Imperial College London

Dr Fu Siong Ng

Faculty of MedicineNational Heart & Lung Institute

Clinical Senior Lecturer in Cardiac Electrophysiology
 
 
 
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Contact

 

+44 (0)20 7594 3614f.ng Website

 
 
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Location

 

ICTEM buildingHammersmith Campus

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Summary

 

Publications

Citation

BibTex format

@article{Arnold:2020:10.1016/j.cvdhj.2020.07.001,
author = {Arnold, AD and Howard, JP and Gopi, AA and Chan, CP and Ali, N and Keene, D and Shun-Shin, MJ and Ahmad, Y and Wright, IJ and Ng, FS and Linton, NWF and Kanagaratnam, P and Peters, NS and Rueckert, D and Francis, DP and Whinnett, ZI},
doi = {10.1016/j.cvdhj.2020.07.001},
journal = {Cardiovascular Digital Health Journal},
pages = {11--20},
title = {Discriminating electrocardiographic responses to His-bundle pacing using machine learning.},
url = {http://dx.doi.org/10.1016/j.cvdhj.2020.07.001},
volume = {1},
year = {2020}
}

RIS format (EndNote, RefMan)

TY  - JOUR
AB - Background: His-bundle pacing (HBP) has emerged as an alternative to conventional ventricular pacing because of its ability to deliver physiological ventricular activation. Pacing at the His bundle produces different electrocardiographic (ECG) responses: selective His-bundle pacing (S-HBP), non-selective His bundle pacing (NS-HBP), and myocardium-only capture (MOC). These 3 capture types must be distinguished from each other, which can be challenging and time-consuming even for experts. Objective: The purpose of this study was to use artificial intelligence (AI) in the form of supervised machine learning using a convolutional neural network (CNN) to automate HBP ECG interpretation. Methods: We identified patients who had undergone HBP and extracted raw 12-lead ECG data during S-HBP, NS-HBP, and MOC. A CNN was trained, using 3-fold cross-validation, on 75% of the segmented QRS complexes labeled with their capture type. The remaining 25% was kept aside as a testing dataset. Results: The CNN was trained with 1297 QRS complexes from 59 patients. Cohen kappa for the neural network's performance on the 17-patient testing set was 0.59 (95% confidence interval 0.30 to 0.88; P <.0001), with an overall accuracy of 75%. The CNN's accuracy in the 17-patient testing set was 67% for S-HBP, 71% for NS-HBP, and 84% for MOC. Conclusion: We demonstrated proof of concept that a neural network can be trained to automate discrimination between HBP ECG responses. When a larger dataset is trained to higher accuracy, automated AI ECG analysis could facilitate HBP implantation and follow-up and prevent complications resulting from incorrect HBP ECG analysis.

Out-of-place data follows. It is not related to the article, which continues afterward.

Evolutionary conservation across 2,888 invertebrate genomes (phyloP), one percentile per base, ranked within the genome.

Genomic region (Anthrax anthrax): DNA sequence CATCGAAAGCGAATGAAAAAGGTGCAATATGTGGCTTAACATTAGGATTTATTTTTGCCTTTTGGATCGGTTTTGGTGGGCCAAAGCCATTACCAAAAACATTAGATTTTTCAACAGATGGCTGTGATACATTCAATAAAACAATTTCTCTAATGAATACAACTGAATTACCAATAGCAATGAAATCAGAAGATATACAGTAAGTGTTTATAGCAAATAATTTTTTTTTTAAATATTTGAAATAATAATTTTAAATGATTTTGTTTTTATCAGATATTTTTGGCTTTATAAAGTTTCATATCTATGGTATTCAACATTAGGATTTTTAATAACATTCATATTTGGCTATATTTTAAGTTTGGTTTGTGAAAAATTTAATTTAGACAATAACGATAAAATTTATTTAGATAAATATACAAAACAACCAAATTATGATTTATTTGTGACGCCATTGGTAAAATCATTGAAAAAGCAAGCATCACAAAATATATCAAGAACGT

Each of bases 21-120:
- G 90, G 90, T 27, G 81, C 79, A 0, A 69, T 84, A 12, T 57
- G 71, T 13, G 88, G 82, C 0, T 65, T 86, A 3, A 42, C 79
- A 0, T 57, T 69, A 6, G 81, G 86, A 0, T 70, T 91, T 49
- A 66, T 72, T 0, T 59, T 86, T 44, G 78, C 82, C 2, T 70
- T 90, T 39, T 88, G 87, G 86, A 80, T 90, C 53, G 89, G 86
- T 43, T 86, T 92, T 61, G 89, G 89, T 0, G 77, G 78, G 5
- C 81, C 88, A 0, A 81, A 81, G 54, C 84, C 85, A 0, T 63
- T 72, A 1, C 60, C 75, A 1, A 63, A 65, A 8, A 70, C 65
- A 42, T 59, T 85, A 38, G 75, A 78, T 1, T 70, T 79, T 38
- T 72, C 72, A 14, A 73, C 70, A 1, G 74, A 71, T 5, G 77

AU - Arnold,AD
AU - Howard,JP
AU - Gopi,AA
AU - Chan,CP
AU - Ali,N
AU - Keene,D
AU - Shun-Shin,MJ
AU - Ahmad,Y
AU - Wright,IJ
AU - Ng,FS
AU - Linton,NWF
AU - Kanagaratnam,P
AU - Peters,NS
AU - Rueckert,D
AU - Francis,DP
AU - Whinnett,ZI
DO - 10.1016/j.cvdhj.2020.07.001
EP - 20
PY - 2020///
SP - 11
TI - Discriminating electrocardiographic responses to His-bundle pacing using machine learning.
T2 - Cardiovascular Digital Health Journal
UR - http://dx.doi.org/10.1016/j.cvdhj.2020.07.001
UR - https://www.ncbi.nlm.nih.gov/pubmed/32954375
UR - https://www.sciencedirect.com/science/article/pii/S2666693620300050?via%3Dihub
UR - http://hdl.handle.net/10044/1/83471
VL - 1
ER -